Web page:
Polio is a dangerous viral infection that was formerly widespread across the world. Polio is currently uncommon since vaccination efforts are effective prevention.

In this post, we will discuss the polio symptoms, how the transmission works, the types, and how to treat it.

What is polio and how does it spread?

Polio is a contagious viral infection spread by the poliovirus. The virus travels from person to person and the majority of people experience no or minor symptoms. But in its most aggressive form, it causes nerve damage, paralysis, respiratory problems, and, in extreme circumstances, death. Lifelong paralysis of the limbs or respiratory muscles happens in less than 1% of cases. People who get paralytic with polio will die in 5% to 10% of cases.

It is transmitted by water, food, or contaminated hands. The virus lives in the throat and intestines of an infected person and it enters the body through the mouth. Although the infectious agent may or may not show symptoms, the virus is still spread.

Types of Polio

Poliovirus (WPV) is classified into three types: 1, 2, and 3. Type 2 wild poliovirus was declared extinct in September 2015, with the last virus identified in India in 1999. Type 3 wild poliovirus was declared extinct in October 2019. It was spotted most recently in November 2012. Only wild poliovirus type 1 has persisted. 

The symptoms of all three strains are the same, however, depending on where the virus replicates and infects, polio might impact your body differently. Check out the following examples:

Abortive Polio

This is the most common kind of polio. Abortive poliomyelitis includes flu-like and intestinal symptoms. It is simply temporary and has no long-term consequences.

Non-paralytic Polio

Some individuals who get poliovirus symptoms have this kind of polio that does not cause paralysis. This also causes the same mild, flu-like symptoms as abortive polio. However, it may induce aseptic meningitis, a swelling of the region around your brain that necessitates hospitalization.

Paralytic Polio

This most severe form of the condition is unusual. The first signs and symptoms of paralytic polio, such as fever and headache, are commonly misdiagnosed as nonparalytic polio. After a week, however, more serious signs and symptoms appear.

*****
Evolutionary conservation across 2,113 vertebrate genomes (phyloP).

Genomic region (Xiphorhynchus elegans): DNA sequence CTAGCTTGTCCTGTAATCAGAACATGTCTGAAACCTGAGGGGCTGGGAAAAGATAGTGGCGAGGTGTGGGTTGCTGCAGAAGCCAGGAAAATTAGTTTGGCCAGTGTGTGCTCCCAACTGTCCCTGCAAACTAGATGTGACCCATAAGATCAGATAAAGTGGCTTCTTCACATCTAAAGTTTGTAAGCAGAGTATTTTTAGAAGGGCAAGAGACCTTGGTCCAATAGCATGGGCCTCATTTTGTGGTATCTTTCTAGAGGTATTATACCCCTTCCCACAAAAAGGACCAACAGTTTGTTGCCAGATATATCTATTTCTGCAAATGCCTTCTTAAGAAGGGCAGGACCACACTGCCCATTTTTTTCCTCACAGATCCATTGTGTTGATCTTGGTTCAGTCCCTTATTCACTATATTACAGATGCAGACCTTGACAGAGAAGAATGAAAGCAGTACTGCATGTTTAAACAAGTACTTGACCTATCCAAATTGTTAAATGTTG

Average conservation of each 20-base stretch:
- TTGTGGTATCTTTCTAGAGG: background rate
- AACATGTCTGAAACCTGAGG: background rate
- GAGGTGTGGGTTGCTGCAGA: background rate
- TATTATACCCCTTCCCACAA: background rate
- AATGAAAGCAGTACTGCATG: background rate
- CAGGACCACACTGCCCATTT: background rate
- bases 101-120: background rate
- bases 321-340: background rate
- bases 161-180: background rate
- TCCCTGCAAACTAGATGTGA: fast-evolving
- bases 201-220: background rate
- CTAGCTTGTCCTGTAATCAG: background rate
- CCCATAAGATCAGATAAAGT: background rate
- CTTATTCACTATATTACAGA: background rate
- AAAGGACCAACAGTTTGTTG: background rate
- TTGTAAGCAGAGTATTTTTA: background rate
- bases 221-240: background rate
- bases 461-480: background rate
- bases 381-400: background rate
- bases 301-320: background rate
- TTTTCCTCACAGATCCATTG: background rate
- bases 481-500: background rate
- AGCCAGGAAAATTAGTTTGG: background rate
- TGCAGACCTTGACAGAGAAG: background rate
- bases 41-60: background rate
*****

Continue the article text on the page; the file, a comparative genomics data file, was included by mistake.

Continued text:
The poliovirus causes damage to your brain and spinal cord. It has the potential to paralyze the muscles responsible for breathing, speaking, swallowing, and moving your limbs. It’s named spinal polio or bulbar polio depending on which areas of your body are damaged. Spinal and bulbar polio can coexist (bulbospinal polio).

Post-polio syndrome

Post-polio syndrome is a combination of debilitating signs and symptoms that can occur years after having polio.


Polioencephalitis is an uncommon form of polio that primarily affects children and involves swelling in the brain.

Raise people’s awareness with detailed Polio infographics

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What are polio symptoms?

Abortive Polio

  • Fever.
  • Fatigue.
  • Sore throat.
  • Headache.
  • Vomiting.
  • Diarrhea or constipation.

Non-paralytic Polio

The signs of non-paralytic polio are the same as those for abortive polio, however, within a few days, other polio symptoms appear, such as:

  • Photophobia.
  • Stiffness in the neck.
  • Severe migraine.
  • Limb pain or pins and needles sensation.

Paralytic Polio

Paralytic polio symptoms are similar to those of abortive polio or non-paralytic polio, but it has further symptoms that appear after a few days or weeks.

  • Touch sensitivity. 
  • Muscle spasms 
  • Paralysis of the arms or legs, or both (spinal polio). 
  • Difficult to breathe, swallow, and speak (bulbar polio). 
  • Symptoms of both spinal and bulbar polio (bulbospinal polio).


  • Flu-like symptoms.
  • Fatigue.
  • Anxiety.
  • Seizures.

Polio vaccination and treatment

People must be vaccinated against all three types of the virus to avoid polio, since polio vaccination provides the most effective protection. There are two types of vaccinations: oral polio vaccine and inactivated poliovirus vaccine. In most regions of the world, including the Americas and Europe, the inactive vaccination is the one administered. The live vaccination is only administered in areas where polio still exists naturally.

Health providers recommend four polio shots for children: 

  • First at two months old. 
  • Second at four months old.
  • Third, between the ages of six and eighteen months. 
  • Booster for children aged 4 to 6. 

Now, if you are an adult who has not been vaccinated: 

  • Two doses, one to two months apart. 
  • A third one will follow six to twelve months after the second. 

It’s important to highlight that there are no particular treatments, no cure, and no means to make polio go away faster. If you suffer from paralytic polio, you will be given physical therapy. If your respiratory muscles are weakened or paralyzed, mechanical ventilation will be required to help you breathe. If you have minor symptoms the best way to improve from the symptoms is: to drink fluids, heating packs for muscular pain, a good amount of rest and painkillers if needed.

Long-term problems due to polio

Brace issues, knee recurvatum, growing weakness caused by overuse, and ankle equinus are the most prevalent long-term problems encountered in polio patients. Approximately 40% of individuals who have had polio will see some recurrence of symptoms as post-polio syndrome.

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